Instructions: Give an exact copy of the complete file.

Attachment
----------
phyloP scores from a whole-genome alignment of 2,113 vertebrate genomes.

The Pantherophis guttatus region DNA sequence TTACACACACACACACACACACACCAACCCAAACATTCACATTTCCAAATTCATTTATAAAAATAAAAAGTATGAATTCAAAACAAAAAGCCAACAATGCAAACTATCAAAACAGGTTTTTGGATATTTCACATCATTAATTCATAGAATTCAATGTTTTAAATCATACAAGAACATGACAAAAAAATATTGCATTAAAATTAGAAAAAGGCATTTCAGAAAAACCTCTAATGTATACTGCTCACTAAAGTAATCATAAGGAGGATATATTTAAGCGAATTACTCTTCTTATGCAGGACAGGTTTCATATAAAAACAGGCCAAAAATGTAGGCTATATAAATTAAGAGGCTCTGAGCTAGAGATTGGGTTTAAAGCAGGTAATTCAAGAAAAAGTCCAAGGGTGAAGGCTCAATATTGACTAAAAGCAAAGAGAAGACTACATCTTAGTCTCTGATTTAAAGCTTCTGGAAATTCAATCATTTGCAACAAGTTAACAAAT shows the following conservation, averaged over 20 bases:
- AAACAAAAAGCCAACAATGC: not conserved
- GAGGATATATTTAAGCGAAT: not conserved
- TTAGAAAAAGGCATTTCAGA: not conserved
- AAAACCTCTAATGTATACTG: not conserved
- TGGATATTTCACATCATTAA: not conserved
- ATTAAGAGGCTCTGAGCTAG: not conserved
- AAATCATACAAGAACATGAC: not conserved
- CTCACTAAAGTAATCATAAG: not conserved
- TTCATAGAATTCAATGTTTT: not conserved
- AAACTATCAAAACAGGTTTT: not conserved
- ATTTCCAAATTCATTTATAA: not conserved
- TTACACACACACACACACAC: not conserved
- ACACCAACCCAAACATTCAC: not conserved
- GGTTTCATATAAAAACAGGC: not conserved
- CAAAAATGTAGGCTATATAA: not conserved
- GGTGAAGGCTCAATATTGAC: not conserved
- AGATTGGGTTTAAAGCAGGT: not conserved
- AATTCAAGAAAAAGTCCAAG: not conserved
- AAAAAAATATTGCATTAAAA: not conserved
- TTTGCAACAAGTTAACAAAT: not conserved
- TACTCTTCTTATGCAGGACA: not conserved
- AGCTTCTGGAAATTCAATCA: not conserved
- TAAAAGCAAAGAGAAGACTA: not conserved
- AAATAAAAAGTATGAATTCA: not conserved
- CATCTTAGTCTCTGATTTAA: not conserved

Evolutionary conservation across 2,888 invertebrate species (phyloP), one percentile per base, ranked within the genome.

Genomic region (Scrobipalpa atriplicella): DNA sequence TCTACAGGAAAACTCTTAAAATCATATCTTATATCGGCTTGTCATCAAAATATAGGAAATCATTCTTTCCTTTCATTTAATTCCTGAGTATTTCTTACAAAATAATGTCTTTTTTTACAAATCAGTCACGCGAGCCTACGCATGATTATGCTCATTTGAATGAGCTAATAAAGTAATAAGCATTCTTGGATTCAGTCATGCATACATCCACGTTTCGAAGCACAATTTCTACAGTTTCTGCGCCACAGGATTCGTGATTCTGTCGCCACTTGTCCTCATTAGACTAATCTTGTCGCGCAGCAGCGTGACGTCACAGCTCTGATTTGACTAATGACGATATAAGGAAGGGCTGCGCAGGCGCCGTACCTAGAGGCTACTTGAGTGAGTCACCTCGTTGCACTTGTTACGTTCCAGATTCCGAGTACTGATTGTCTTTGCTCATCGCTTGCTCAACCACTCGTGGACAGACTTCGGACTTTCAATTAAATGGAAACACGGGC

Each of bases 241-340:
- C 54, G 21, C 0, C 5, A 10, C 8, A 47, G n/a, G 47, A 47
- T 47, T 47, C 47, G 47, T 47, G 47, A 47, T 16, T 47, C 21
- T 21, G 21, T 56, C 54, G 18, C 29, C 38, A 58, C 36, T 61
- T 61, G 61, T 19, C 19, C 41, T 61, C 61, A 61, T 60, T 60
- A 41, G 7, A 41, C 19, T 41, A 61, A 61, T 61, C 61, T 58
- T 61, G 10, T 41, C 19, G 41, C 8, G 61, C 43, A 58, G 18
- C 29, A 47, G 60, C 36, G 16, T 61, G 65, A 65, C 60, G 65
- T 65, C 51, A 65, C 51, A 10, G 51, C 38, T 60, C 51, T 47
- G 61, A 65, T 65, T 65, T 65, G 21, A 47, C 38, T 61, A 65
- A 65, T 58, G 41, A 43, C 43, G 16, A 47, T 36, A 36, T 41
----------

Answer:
phyloP scores from a whole-genome alignment of 2,113 vertebrate genomes.

The Pantherophis guttatus region DNA sequence TTACACACACACACACACACACACCAACCCAAACATTCACATTTCCAAATTCATTTATAAAAATAAAAAGTATGAATTCAAAACAAAAAGCCAACAATGCAAACTATCAAAACAGGTTTTTGGATATTTCACATCATTAATTCATAGAATTCAATGTTTTAAATCATACAAGAACATGACAAAAAAATATTGCATTAAAATTAGAAAAAGGCATTTCAGAAAAACCTCTAATGTATACTGCTCACTAAAGTAATCATAAGGAGGATATATTTAAGCGAATTACTCTTCTTATGCAGGACAGGTTTCATATAAAAACAGGCCAAAAATGTAGGCTATATAAATTAAGAGGCTCTGAGCTAGAGATTGGGTTTAAAGCAGGTAATTCAAGAAAAAGTCCAAGGGTGAAGGCTCAATATTGACTAAAAGCAAAGAGAAGACTACATCTTAGTCTCTGATTTAAAGCTTCTGGAAATTCAATCATTTGCAACAAGTTAACAAAT shows the following conservation, averaged over 20 bases:
- AAACAAAAAGCCAACAATGC: not conserved
- GAGGATATATTTAAGCGAAT: not conserved
- TTAGAAAAAGGCATTTCAGA: not conserved
- AAAACCTCTAATGTATACTG: not conserved
- TGGATATTTCACATCATTAA: not conserved
- ATTAAGAGGCTCTGAGCTAG: not conserved
- AAATCATACAAGAACATGAC: not conserved
- CTCACTAAAGTAATCATAAG: not conserved
- TTCATAGAATTCAATGTTTT: not conserved
- AAACTATCAAAACAGGTTTT: not conserved
- ATTTCCAAATTCATTTATAA: not conserved
- TTACACACACACACACACAC: not conserved
- ACACCAACCCAAACATTCAC: not conserved
- GGTTTCATATAAAAACAGGC: not conserved
- CAAAAATGTAGGCTATATAA: not conserved
- GGTGAAGGCTCAATATTGAC: not conserved
- AGATTGGGTTTAAAGCAGGT: not conserved
- AATTCAAGAAAAAGTCCAAG: not conserved
- AAAAAAATATTGCATTAAAA: not conserved
- TTTGCAACAAGTTAACAAAT: not conserved
- TACTCTTCTTATGCAGGACA: not conserved
- AGCTTCTGGAAATTCAATCA: not conserved
- TAAAAGCAAAGAGAAGACTA: not conserved
- AAATAAAAAGTATGAATTCA: not conserved
- CATCTTAGTCTCTGATTTAA: not conserved

Evolutionary conservation across 2,888 invertebrate species (phyloP), one percentile per base, ranked within the genome.

Genomic region (Scrobipalpa atriplicella): DNA sequence TCTACAGGAAAACTCTTAAAATCATATCTTATATCGGCTTGTCATCAAAATATAGGAAATCATTCTTTCCTTTCATTTAATTCCTGAGTATTTCTTACAAAATAATGTCTTTTTTTACAAATCAGTCACGCGAGCCTACGCATGATTATGCTCATTTGAATGAGCTAATAAAGTAATAAGCATTCTTGGATTCAGTCATGCATACATCCACGTTTCGAAGCACAATTTCTACAGTTTCTGCGCCACAGGATTCGTGATTCTGTCGCCACTTGTCCTCATTAGACTAATCTTGTCGCGCAGCAGCGTGACGTCACAGCTCTGATTTGACTAATGACGATATAAGGAAGGGCTGCGCAGGCGCCGTACCTAGAGGCTACTTGAGTGAGTCACCTCGTTGCACTTGTTACGTTCCAGATTCCGAGTACTGATTGTCTTTGCTCATCGCTTGCTCAACCACTCGTGGACAGACTTCGGACTTTCAATTAAATGGAAACACGGGC

Each of bases 241-340:
- C 54, G 21, C 0, C 5, A 10, C 8, A 47, G n/a, G 47, A 47
- T 47, T 47, C 47, G 47, T 47, G 47, A 47, T 16, T 47, C 21
- T 21, G 21, T 56, C 54, G 18, C 29, C 38, A 58, C 36, T 61
- T 61, G 61, T 19, C 19, C 41, T 61, C 61, A 61, T 60, T 60
- A 41, G 7, A 41, C 19, T 41, A 61, A 61, T 61, C 61, T 58
- T 61, G 10, T 41, C 19, G 41, C 8, G 61, C 43, A 58, G 18
- C 29, A 47, G 60, C 36, G 16, T 61, G 65, A 65, C 60, G 65
- T 65, C 51, A 65, C 51, A 10, G 51, C 38, T 60, C 51, T 47
- G 61, A 65, T 65, T 65, T 65, G 21, A 47, C 38, T 61, A 65
- A 65, T 58, G 41, A 43, C 43, G 16, A 47, T 36, A 36, T 41